The second came from viewer Derek Hoines: “At what age do you start recruiting players, and what do you look for?”

“Being a junior-college coach, we start recruiting a lot later than other programs,” coach Jamie said. “We come in the picture for three kinds of kids: (1.) the athlete who is not quite at the ability level to play at the Division 1 school they want to [so they come to us to get their ability up to snuff]; (2.) the D-1s really want that young man, but he just didn’t get the grades. So, they need to come to us to get the academics in line to where he can qualify for the Division 1 scholarship; (3.) and the one we really love to go after is the bona fide Division 1 player who gets even better and has pro aspirations.”

I asked my last question from a personal standpoint as a Little League coach. What advice did coach Jamie have for us Little League coaches to help our kids? “First and foremost … you’re the most important coach in these kids’ lives. You’re No.1 … the Little League coach needs to be more in tune with developing the athlete on the baseball field with his fundamentals.” He continued, “Don’t worry about winning … develop a modality where you’re focusing on the quality at bat.”

Back on the water, coach Jamie and I closed out the day in a different spot, racing to see who could catch the most mangrove snappers. In the end, the count ended at 7-4, me versus Jamie, which might make it sound like I won the competition — until you take a look at Jamie’s second and third fish, which were two of the most gigantic snappers I’ve ever seen.

All in all, it was a fantastic time with two great guys. Coach Jamie fought the fish valiantly, and Capt. Fischer stayed true to his name and put us on the fish like an animal. A big thanks to everyone involved. Until next time, wishing you low rates and tight lines!

04 Apr 2018

Funky Cold Embarassment… Busted by my Grandma

Funky Cold Embarassment… Busted by my Grandma

It’s funny how things always come back around, often after many years. Lately, my kids have been dancing around to the soundtracks of “Guardians of the Galaxy” Vol 1 and Vol 2 nonstop. They’re full of old hits from Electric Light Orchestra, Parliament, and Fleetwood Mac, and my kids love it all. One of their favorites hilariously enough, is “Mr. Blue Sky” by Electric Light Orchestra, which I think they’re even making a goofy music video for. It’s been awesome to watch as they each get down to their heart’s content, jumping all over the place without a care in the world. And while those old ‘ 70s tunes may not exactly be the songs of my youth, they’ve got me thinking about all the weird stuff I used to listen to as a kid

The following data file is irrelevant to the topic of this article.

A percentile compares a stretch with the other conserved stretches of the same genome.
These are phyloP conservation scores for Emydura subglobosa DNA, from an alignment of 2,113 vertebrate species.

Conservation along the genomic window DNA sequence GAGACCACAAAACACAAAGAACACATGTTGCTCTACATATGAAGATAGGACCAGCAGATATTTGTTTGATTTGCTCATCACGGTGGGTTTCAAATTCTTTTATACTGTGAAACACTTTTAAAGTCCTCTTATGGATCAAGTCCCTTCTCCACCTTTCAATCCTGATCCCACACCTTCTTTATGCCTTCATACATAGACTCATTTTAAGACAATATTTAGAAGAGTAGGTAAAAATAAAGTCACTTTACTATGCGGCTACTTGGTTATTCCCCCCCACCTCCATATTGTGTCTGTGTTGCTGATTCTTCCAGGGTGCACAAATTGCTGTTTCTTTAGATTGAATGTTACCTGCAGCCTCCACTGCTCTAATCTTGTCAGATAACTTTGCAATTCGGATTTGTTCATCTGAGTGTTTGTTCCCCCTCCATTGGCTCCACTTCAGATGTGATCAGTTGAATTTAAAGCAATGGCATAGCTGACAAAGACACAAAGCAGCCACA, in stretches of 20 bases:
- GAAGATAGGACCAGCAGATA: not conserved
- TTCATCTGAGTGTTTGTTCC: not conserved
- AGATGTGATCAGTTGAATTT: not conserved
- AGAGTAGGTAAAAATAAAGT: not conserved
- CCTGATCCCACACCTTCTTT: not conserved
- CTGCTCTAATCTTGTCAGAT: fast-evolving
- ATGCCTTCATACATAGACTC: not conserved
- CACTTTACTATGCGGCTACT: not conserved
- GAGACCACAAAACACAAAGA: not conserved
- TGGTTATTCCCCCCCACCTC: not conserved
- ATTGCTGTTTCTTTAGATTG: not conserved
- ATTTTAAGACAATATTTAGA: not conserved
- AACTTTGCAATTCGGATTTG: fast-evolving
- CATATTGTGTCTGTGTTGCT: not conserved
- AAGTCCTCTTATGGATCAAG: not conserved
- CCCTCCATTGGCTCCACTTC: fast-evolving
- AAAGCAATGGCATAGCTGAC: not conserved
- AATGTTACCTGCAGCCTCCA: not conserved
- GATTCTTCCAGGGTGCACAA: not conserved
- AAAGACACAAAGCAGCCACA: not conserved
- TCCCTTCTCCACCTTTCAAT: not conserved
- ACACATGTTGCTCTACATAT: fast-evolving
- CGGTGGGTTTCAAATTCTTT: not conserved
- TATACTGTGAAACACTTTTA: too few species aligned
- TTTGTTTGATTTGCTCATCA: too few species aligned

Though I started out listening to ‘80s pop jams as a young kid, as I crossed the threshold into my teens, my music tastes changed. Just like everybody else my age, I started to pay a little more attention to the trends, following what was cool. And one thing that was cool- at least to me- was the hilarious hip- hop track “Funky Cold Medina” by Tone Loc. One day, intent on memorizing every lyric, I sat down and wrote each line of the song on a piece of paper. After completing the task, I practiced rapping along for a couple of minutes, left the paper folded up somewhere in my room, and completely forgot about it.

Here’s where the story goes from typical teenage boy behavior to a genuinely cringeworthy situation. Back in those days, my grandma used to come over occasionally and clean our house to help out my mom. One day, she walked into my room and spotted the piece of paper, folded up and tucked away in the corner. As she opened it up and read the words I’d written her eyes widened.

“The girls are all jockin’ at the other end of the bar,” the note went, “havin drinks with some no-name chump, when they know that I’m the star… This is the ‘80s, and I’m down with the ladies” She wondered, “Did Timmy write this all himself?”

She brought the letter to my mom, chuckling. “I think Timmy’s written a love letter to some girl!” I was humiliated, but every time I think of this story today, I start to crack up. Seriously, look up the lyrics sometime to “Funky Cold Madina” and you’ll understand. Some 13- year- old kid writing out those lines in his room straight from his head is one of the most hilarious images I can think of. I mean, my grandma actually thought I wrote this myself:

 

“Cold coolin’ at a bar, and I’m lookin’ for some action but like Mick Jagger said, I can’t get no satisfaction.

I went up to this girl, she said “Hi, my name is Sheena”

I thought she’d be good to go with a little Funky Cold Medina.

She said ‘I’d like a drink;’ I said, ‘Ehm, okay I’ll go get it’

Then a couples sips, she cold licked her lips, and I knew that she was with it.”

 

… Really Grandma?